SEAT Arona review moving shot_1
SEAT Arona: compact SUV offers smart appearance without the usual 4x4 trappings
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  • P11D Value / BIK: £21,315 / 24%
  • 5-door SUV
  • 148bhp / 250Nm 1.5 litre, 4cyl petrol/six-speed manualstyle within the segment
  • Economy (comb) / CO2: 55.4mpg / 115g/km
  • 0-62mph/top speed: 8.3 / 127mph

What is it?

ANOTHER day, another small SUV. This time it’s the Spanish firm SEAT. And its new Arona.

SEAT has launched a competitor into the burgeoning city-SUV market that was dominated by the Nissan Juke for so long. Now there’s the likes of the Citroen C3 Aircross, Mazda CX-3, Kia Stonic and Vauxhall Crossland X, to name just a few.

To stand out in this growing market takes something special. And SEAT has managed to imbibe the Arona with unique sharp styling that cuts through the sometimes bland approach of its rivals.

The SEAT Arona avoids the de rigueur squared off wheel arches and faux metal skid plates (although can’t avoid black plastic wheel arch extensions) and relies on paint jobs available with three roof colours to create 68 possible colour combinations.

SEAT Arona review two tone roof
Two tone roof – feature of new Arona; three different roof colours to choose from

The result is a smart, grown up looking vehicle. It offers the same in terms of space and practicality as any small hatchback, such as the Volkswagen Polo. That it shares Volkswagen’s MQB-A0 platform ensures there’ll be nothing untoward in terms of handling or comfort, but limits it to a front-wheel drive only option – those SUV looks won’t translate into something that can actually perform off-road.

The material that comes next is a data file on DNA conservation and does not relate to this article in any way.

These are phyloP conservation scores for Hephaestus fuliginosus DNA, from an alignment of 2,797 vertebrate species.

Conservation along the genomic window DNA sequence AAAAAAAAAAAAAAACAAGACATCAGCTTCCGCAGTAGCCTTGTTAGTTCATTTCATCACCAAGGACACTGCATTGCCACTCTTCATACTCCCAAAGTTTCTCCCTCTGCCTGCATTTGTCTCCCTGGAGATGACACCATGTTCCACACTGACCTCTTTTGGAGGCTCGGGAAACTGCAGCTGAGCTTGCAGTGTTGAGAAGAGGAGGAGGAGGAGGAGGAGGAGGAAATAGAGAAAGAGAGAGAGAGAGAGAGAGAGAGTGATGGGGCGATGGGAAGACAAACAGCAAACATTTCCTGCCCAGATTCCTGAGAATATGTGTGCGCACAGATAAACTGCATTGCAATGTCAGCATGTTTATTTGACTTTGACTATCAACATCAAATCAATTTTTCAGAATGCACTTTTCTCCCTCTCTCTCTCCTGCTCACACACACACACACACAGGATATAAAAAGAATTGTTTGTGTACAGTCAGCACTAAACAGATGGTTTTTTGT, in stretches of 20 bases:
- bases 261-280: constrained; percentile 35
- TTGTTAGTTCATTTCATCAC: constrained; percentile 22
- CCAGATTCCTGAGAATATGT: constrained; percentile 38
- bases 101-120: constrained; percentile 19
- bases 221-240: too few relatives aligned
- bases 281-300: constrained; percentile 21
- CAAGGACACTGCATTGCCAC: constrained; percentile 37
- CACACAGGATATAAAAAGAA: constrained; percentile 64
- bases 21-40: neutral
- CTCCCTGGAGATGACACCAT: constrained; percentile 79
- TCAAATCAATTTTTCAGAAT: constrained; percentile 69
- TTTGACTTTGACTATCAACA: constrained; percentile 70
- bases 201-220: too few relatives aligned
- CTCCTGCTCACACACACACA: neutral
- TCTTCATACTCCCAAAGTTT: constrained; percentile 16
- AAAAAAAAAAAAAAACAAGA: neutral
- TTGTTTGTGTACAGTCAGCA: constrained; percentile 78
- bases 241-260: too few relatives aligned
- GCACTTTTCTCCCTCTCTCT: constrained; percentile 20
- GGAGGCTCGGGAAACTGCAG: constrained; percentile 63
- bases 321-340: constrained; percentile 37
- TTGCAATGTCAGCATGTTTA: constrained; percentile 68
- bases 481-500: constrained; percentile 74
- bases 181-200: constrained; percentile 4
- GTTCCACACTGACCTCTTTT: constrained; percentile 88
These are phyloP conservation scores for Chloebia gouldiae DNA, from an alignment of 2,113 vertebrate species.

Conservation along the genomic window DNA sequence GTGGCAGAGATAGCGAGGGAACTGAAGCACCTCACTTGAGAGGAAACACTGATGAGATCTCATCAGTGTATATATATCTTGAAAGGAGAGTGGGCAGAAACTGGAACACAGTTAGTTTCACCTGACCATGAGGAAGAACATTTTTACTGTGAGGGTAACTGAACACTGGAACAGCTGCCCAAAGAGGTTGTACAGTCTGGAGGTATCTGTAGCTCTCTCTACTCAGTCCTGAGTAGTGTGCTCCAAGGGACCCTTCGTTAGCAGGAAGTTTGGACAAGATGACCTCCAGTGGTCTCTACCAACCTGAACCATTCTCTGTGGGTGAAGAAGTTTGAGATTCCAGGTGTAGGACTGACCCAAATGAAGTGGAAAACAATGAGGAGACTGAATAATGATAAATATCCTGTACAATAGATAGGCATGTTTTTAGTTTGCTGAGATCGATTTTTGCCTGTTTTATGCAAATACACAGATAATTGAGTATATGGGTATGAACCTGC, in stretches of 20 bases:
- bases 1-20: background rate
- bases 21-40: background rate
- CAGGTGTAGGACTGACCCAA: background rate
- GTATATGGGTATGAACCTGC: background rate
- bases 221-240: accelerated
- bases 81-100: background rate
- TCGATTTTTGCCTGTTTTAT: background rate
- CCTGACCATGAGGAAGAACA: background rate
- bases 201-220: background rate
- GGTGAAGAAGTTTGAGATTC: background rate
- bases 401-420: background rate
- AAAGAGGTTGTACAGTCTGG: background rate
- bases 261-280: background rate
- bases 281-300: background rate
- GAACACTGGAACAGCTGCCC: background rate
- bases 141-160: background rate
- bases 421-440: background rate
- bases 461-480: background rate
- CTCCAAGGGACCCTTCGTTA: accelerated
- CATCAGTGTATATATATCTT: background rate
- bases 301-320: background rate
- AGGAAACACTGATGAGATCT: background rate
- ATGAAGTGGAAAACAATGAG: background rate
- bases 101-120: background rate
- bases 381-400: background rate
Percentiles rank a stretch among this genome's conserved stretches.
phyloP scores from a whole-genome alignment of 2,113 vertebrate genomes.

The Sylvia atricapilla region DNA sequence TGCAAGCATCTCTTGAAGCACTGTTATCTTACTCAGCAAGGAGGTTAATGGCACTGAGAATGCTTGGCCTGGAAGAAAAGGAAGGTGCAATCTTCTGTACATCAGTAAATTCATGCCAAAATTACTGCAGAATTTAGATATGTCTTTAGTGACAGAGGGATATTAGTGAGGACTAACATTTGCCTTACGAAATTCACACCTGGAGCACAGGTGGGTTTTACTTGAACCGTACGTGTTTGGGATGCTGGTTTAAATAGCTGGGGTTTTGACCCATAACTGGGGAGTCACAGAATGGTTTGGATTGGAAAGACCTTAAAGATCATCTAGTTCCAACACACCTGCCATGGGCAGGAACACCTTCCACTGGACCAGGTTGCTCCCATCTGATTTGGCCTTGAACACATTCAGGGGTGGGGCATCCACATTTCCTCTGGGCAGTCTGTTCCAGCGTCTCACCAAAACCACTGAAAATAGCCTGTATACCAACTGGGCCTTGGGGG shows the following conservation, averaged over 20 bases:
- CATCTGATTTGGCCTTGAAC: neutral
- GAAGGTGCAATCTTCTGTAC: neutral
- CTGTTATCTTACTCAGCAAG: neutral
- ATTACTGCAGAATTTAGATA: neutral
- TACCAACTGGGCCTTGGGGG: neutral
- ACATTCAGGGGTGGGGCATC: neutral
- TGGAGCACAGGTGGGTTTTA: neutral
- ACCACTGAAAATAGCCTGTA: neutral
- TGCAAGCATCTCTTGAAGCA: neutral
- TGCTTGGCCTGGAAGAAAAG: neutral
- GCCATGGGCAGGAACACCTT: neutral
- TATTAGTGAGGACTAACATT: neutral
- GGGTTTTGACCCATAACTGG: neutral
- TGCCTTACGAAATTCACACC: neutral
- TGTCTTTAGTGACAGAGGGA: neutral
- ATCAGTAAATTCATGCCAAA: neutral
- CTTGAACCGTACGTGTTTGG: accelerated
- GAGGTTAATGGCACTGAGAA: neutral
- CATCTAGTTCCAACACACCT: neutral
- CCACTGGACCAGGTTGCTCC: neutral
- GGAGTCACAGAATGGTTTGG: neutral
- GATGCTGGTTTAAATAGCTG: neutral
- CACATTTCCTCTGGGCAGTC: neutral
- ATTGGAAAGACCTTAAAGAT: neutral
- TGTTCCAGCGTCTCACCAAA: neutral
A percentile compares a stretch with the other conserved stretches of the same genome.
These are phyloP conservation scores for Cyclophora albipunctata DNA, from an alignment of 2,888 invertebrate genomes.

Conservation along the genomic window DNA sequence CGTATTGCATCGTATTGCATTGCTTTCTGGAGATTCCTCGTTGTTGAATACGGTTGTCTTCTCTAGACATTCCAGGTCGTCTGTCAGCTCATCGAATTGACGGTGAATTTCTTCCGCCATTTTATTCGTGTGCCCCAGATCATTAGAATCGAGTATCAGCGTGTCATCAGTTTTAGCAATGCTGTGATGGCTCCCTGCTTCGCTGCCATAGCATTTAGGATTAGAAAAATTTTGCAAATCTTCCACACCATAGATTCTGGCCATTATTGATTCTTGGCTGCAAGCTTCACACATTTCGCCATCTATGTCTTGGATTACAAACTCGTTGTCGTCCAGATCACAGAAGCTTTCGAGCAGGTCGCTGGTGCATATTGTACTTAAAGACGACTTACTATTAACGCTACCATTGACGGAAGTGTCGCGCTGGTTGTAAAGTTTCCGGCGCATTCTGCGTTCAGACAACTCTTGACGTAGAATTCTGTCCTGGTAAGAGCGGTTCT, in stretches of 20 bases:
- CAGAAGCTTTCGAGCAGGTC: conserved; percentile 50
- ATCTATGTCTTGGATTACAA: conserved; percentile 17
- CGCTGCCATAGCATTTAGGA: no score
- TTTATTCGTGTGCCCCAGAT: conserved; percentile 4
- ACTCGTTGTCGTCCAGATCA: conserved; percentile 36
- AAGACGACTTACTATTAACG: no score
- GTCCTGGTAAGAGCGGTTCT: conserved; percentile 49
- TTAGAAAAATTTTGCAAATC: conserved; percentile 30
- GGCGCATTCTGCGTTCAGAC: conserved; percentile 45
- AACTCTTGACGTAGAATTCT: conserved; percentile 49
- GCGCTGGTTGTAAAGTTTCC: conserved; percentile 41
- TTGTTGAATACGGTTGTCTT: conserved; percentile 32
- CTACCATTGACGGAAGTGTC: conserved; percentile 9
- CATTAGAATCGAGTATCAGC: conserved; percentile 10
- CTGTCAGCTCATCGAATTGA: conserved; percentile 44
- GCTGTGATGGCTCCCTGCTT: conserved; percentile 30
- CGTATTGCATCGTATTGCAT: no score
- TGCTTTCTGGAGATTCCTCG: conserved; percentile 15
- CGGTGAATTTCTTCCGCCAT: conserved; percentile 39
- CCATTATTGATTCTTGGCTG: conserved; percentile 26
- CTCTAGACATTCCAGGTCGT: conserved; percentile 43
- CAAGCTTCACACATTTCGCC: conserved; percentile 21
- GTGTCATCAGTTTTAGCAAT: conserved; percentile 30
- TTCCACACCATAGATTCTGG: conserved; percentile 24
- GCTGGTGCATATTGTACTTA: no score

Instead, as with so many of these models, it’s a case of style over function. As the market moves towards these beefier cars with their higher seating position and more commanding view of the road, more pseudo-SUVs will join the party.

SEAT has worked hard to ensure the Arona stands apart, though.

Why would you want to drive a SEAT Arona?

  • Sharing so much with the likes of the volkswagen Polo and SEAT Ibiza, the Arona is a surprisingly sharp and agile vehicle to drive. The suspension keeps body roll in check, while the steering is precise, if lacking in feel.
  • That’s not at the expense of ride quality though, which is exemplary. SEAT has judged the springs and dampers to perfection, with the Arona gliding over our B-road undulations with aplomb, and managing to suppress all but the worst of the sharp edges to potholes, surface cracks and tarmac changes.
  • It’s not entirely engaging to drive though, despite its competence. However, as it isolates those inside the car so well from the road, it’s an effortless environment to cover long distances in – something not usually associated with smaller cars.
  • The new 1.5-litre petrol engine fitted to this review car buzzes along brilliantly, with enough power to be considered entertaining. It’s fine for everyday use too, and has enough torque to make tackling a town a piece of cake.
  • With 150bhp available, it’s arguable that the 1.5-litre petrol is actually more than enough engine for the Arona, especially given the small size and light weight of the car. The 1.0-litre turbo engine seems a more sensible alternative, saving car buyers around £1,400 and reducing leasing costs by as much as £30 a month.